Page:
11:00am Friday 29th June 2012
A TEAM effort has helped get one of Britain’s rarest birds back into the sky.
The RSPCA, Avian Veterinary Services (AVS) in Knutsford and the British Falconers Club joined forces after a peregrine falcon was shot over Warrington leaving him with a broken wing.
The juvenile bird was found in a field near Gateworth industrial estate in February and was immediately taken to specialist AVS vet Richard Jones.
The vet covered the £500 cost of the bird’s treatment and after repeatedly dressing the wounds saw the falcon’s bone heal within four weeks.
He regained full fitness in a large flight aviary in Yorkshire and thanks to donated moulted feathers to repair the peregrine’s flight feathers, he was deemed fit for release in May at the site he was found.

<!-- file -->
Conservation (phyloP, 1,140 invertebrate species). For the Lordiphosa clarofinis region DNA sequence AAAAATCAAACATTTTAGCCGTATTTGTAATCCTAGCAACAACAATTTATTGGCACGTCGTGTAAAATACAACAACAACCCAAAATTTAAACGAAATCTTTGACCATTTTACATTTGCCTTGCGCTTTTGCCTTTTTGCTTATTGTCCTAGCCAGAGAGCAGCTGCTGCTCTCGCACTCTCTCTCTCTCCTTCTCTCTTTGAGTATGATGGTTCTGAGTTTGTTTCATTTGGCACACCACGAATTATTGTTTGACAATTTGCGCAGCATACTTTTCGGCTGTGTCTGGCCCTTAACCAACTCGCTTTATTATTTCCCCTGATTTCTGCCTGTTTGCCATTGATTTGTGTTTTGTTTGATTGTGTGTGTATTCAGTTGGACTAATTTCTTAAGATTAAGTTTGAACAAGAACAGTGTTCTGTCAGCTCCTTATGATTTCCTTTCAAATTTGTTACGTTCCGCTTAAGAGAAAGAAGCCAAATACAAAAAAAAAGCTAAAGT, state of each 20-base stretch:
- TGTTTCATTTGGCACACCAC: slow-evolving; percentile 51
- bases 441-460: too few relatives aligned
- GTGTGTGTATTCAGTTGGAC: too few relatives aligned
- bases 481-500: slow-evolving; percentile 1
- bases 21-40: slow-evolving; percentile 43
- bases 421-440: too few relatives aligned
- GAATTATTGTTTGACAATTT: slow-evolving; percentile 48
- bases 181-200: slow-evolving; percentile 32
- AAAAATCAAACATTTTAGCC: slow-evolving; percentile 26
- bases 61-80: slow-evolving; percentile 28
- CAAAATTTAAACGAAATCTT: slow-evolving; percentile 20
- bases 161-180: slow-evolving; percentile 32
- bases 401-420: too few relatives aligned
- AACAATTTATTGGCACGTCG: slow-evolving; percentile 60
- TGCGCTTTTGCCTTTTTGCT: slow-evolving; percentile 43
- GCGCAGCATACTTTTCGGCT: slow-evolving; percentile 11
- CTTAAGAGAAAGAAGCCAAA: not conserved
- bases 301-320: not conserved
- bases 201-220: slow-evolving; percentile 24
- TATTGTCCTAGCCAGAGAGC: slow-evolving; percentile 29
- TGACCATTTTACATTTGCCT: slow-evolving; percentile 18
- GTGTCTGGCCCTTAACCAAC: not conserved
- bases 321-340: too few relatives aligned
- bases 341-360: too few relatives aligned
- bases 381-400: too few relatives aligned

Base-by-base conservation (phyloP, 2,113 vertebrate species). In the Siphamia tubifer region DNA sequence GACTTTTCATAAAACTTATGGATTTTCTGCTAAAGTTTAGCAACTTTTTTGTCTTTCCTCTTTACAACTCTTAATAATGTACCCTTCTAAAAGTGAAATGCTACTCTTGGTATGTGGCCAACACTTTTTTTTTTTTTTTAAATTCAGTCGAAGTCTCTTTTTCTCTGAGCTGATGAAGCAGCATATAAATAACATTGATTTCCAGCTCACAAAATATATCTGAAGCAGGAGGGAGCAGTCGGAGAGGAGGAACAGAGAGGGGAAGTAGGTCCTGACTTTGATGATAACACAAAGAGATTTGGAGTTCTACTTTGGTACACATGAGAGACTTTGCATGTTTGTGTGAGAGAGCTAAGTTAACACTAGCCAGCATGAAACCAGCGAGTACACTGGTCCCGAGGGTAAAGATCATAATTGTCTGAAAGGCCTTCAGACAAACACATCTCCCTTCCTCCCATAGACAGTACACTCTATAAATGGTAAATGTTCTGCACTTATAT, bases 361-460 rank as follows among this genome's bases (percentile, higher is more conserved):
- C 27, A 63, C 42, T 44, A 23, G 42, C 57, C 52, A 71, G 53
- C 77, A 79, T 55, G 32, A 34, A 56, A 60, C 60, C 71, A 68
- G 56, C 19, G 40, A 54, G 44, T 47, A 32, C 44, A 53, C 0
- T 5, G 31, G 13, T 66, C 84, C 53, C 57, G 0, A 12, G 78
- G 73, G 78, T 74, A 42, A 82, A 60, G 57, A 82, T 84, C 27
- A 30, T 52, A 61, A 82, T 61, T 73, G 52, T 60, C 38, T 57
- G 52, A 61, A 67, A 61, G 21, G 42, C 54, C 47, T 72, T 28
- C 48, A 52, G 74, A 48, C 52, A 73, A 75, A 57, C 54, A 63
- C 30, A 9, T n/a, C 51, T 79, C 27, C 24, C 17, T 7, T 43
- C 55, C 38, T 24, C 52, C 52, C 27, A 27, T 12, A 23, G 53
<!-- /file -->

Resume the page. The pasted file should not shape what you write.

Mr Jones said: “Careful consideration was given to whether releasing him at the place he was shot was the right thing to do but he had obviously been thriving in the area and we hoped being able to monitor him closely would hopefully prevent a recurrence.
“It was amazing and quite emotional to see him power into the wind, land briefly on top of a pylon to survey his territory, then head off in the direction of Daresbury.
“He seemed to know exactly where he was heading.”
A tracking device found the peregrine had been flying between Warrington and Daresbury and over Moore Nature Reserve in his first week of freedom.
The team hopes gping public with the lucky falcon’s story will make gunmen aware the birds are being monitored and prevent ‘such a cruel act’ from happening again.
Anthony Joynes, RSPCA inspector, said: “This was a serious incident and it is a serious criminal offence to kill, injure or take any wild bird punishable by six months’ imprisonment.”
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